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1790 Eli Whitney developed the concept of interchangeable parts. Led To:1.Displaced the old method of either sorting through parts to find one that fit or modifying a part so that it would fit. 2. Standardization of design & manufacturing processes.

The Industrial Revolution

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1800 Development of gasoline engines & electricity. Led To :Old cottage system of producing products replaced by the factory system.

The Industrial Revolution


By 20th Century:

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1. Massive influx of farmers to the cities provided a large

workforce for the rapidly developing urban industrial centers. 2. Large capital arranged through the establishment of joint stock companies. 3. More demand of goods in market after 2nd WW, leading to urbanization & necessity of big companies. 4. Increased capital, higher production capacity, expanded urban work force, new markets, effective national transportation system set the stage for the great production explosion.

Scientific Management

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Focused on observation , measurement, analysis & improvement of work design. Scientific management met the challenges for mass production & efficiency.Replaced craft production by mass production. Low skilled workers replaced highly skilled workers.

Scientific Management
Management Pioneers: Frederick Taylor Henry Gantt Harrington Emerson Henry Ford

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Scientific Management : The Players & Their Parts


Contributors Contribution

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FW Taylor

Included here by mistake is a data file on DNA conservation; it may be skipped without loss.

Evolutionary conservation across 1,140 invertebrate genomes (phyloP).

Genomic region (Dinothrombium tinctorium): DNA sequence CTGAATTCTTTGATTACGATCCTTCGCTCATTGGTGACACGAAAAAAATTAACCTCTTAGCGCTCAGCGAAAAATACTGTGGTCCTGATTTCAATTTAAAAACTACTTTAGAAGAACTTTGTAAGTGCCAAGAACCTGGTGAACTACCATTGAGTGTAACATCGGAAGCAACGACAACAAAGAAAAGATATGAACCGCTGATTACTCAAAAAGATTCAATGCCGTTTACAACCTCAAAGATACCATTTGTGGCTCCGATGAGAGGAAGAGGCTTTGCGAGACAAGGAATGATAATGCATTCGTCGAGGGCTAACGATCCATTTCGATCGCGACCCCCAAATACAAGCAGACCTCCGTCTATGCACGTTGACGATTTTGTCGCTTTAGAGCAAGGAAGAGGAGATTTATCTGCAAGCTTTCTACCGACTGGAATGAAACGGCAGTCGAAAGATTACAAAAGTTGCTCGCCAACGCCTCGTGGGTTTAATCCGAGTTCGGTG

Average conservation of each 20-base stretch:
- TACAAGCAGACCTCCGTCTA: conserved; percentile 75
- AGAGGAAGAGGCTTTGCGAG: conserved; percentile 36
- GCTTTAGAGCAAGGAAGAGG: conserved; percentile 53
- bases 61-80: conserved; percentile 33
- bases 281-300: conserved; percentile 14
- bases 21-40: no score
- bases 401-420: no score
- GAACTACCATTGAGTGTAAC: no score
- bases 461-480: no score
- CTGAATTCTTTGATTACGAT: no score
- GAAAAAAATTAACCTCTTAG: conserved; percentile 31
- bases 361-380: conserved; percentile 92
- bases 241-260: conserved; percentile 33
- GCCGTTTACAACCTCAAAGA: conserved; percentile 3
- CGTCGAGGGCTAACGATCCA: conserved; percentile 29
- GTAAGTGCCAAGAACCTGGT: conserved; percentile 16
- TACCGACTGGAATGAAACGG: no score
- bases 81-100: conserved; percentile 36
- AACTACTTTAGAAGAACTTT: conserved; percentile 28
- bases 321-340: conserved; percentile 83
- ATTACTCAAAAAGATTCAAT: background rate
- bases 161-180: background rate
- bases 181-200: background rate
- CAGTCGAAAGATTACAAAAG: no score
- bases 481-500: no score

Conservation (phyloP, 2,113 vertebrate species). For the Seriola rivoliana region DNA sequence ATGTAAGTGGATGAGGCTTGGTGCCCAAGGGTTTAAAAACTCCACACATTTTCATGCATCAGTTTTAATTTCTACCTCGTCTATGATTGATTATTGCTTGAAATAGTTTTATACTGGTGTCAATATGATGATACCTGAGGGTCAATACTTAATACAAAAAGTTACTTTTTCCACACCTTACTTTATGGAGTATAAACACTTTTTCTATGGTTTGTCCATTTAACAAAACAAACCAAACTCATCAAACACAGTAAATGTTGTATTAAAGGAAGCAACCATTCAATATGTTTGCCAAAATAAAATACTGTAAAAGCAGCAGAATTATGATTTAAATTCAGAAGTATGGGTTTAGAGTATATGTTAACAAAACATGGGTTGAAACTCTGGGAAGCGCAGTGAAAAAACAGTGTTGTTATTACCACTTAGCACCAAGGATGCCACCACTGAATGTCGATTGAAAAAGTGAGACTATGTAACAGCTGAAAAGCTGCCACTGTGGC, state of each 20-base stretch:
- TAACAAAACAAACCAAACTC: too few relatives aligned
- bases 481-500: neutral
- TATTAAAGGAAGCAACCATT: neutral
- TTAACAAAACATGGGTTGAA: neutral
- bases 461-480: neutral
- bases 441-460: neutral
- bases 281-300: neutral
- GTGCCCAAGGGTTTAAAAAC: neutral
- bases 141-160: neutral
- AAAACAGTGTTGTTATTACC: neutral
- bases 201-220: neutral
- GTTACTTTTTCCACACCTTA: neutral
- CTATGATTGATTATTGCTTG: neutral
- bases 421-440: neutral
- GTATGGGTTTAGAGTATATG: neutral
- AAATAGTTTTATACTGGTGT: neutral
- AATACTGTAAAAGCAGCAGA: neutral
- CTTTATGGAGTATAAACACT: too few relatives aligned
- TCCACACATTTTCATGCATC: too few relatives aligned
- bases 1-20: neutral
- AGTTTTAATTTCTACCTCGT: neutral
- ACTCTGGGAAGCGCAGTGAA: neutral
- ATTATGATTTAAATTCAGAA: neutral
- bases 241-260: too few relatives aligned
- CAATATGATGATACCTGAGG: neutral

Frank B Gilbreth Lillian M Gilbreth

Scientific management principles, Time study, Method analysis


Motion study, Methods Fatigue studies, Human factor in work, Employee selection & training Gantt charts, Incentive pay system, Humanistic approach to labor, Training Mathematical analysis, Feeds & speeds studies Principles of efficiency, Methods of control Scientific management application to education and government

Henry L Grant Carl G Barth Harrington Emerson Morris L Cooke

Human Relations Movement


Emphasized on the human factor in production. Emergence of motivational theories by: - Frederick Herzberg - Douglas Mcgregor - Abraham Maslow

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Japanese Influences

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Developed and redefined existing management practices Introduced the concept of quality, continual improvement, and time based management.

Recent Trends

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Internet & Electronic Business SCM - Supply chain is a sequence of activities and organizations involved in producing a good or a service.

The Service Revolution

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One important development of present time is the growth of service organizations. More than two-thirds of the workforce is employed in service. There are diversity of private service industries in India today. Impact of this explosion on operations management is enormous.

The Computer Revolution

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Advances in computer & communication technologies have significant impact on the ways organizations manage their operations. Many operations decisions are made quickly because of availability of computer technologies & various software.

The Computer Revolution

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A recent supplement to the Harvard Business Review listed the following developments that have impacted POM:1. CAD 2. SCM 3. CAM 4. JIT 5. Benchmarking 6. SPC 7. ISO Standards 8. BPR 9. Outsourcing 10. Virtual Organization